Some non-Greek SLGs cancel rush, others proceed amid virus restrictions, ban on first-years rushing

With in-person restrictions and a ban on recruiting first-years, many non-Greek selective living groups have been rethinking their usual rush processes in this unusual semester.

In a January email to undergraduate students in non-Greek SLGs, Duke announced that non-Greek SLGs are permitted to conduct recruitment activities in the spring 2021 semester for sophomores, juniors and seniors. The Class of 2024 will not be able to rush until their sophomore year, per guidelines Duke announced in November when it established the Next Generation Living Learning 2.0 Committee to reimagine campus housing.

The email added that all non-Greek SLG activities, with some exceptions, must be virtual and registered in DukeGroups. 

The Chronicle reached out to representatives of non-Greek SLGs to discuss their plans—or lack thereof—for spring recruitment.

Cooper, The Cube, Maxwell, Mirecourt, Mundi, Nexus and Wayne Manor did not respond in time for publication. 

Short notice, no first-years: Some groups choose to cancel rush this spring

The decision to allow non-Greek SLGs to host virtual recruitment for sophomores, juniors and seniors came Jan. 28, which surprised some students.

“We had gone into the semester assuming that there would be no room for any recruitment activities,” wrote Jerry Wang, a senior and co-president of Round Table, in an email.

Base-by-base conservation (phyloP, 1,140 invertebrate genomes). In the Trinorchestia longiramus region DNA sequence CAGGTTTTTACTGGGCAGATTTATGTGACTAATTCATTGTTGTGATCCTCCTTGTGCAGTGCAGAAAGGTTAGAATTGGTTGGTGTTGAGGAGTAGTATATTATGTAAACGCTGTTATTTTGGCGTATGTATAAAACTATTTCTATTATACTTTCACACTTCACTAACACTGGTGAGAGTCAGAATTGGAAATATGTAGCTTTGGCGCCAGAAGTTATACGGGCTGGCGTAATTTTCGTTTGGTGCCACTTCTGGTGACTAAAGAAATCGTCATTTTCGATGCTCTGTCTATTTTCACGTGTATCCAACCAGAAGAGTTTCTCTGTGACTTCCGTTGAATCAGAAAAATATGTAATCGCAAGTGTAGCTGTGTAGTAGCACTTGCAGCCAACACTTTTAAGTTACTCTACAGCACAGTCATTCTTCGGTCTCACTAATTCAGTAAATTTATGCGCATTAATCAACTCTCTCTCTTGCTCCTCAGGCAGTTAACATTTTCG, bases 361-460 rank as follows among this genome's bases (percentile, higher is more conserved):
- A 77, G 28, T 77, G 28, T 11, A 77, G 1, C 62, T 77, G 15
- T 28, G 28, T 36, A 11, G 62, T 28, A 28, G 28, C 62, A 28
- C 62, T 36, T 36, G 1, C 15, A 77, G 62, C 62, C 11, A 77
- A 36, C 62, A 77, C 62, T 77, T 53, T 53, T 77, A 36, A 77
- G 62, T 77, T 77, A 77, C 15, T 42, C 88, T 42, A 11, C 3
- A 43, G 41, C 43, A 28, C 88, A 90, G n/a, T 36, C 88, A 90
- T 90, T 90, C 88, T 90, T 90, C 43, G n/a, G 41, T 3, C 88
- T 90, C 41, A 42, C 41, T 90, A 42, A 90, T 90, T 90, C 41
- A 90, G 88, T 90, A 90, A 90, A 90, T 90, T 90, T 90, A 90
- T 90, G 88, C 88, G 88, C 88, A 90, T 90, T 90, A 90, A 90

He added that although many Round Table members were excited at the prospect of admitting new faces, the logistics of the changed process soon caused reconsideration. In the end, Round Table decided not to proceed with spring 2021 recruitment, Wang wrote.

Rush “requires planning, time commitments, and funding,” Wang wrote. “While a virtual rush would reduce many of these demands, it would still be a daunting task to put together in only a few weeks.”

He added that “Round Table believes rush is a very important process, and those who participate deserve to be given the best possible experience, in both enjoying the activities we put on and connecting with current members. We did not want to put something together that would fail to live up to those expectations.”

Brownstone similarly canceled rush this year. Since Housing and Residence Life would not allow first-years to rush, the group was left with only the prospect of recruiting sophomores. 

“Traditionally, we take fewer sophomores than freshmen during rush, and so there would be quite a bit of effort by both parties to allow only a few (maybe 4-6) new members in,” wrote President of Brownstone Alex Oesterling, a junior, in an email.

According to Oesterling, the peculiarity of taking only sophomores during this online semester is that “the dynamics around sophomores are traditionally different because many have an advantage by knowing existing members.”

A friend of a Brownstone member would have an advantage over other independent sophomores, and this would be compounded over Zoom, where it is already difficult to meet new people, he wrote.

Delaying to an unknown future

Oesterling wrote that SLGs generally rush to fill section and comply with the HRL policy of filling beds in their building for the upcoming year. Brownstone has gotten no information from HRL on their housing status for the fall, Oesterling wrote, and thus does not intend to hold rush just to fill beds. 

Brownstone plans to delay rush to the fall 2021 semester and amend their constitution to allow juniors to rush, so that the Class of 2023 can get a second chance.

Oesterling added that Brownstone has also been impacted by their inability to live together during the pandemic.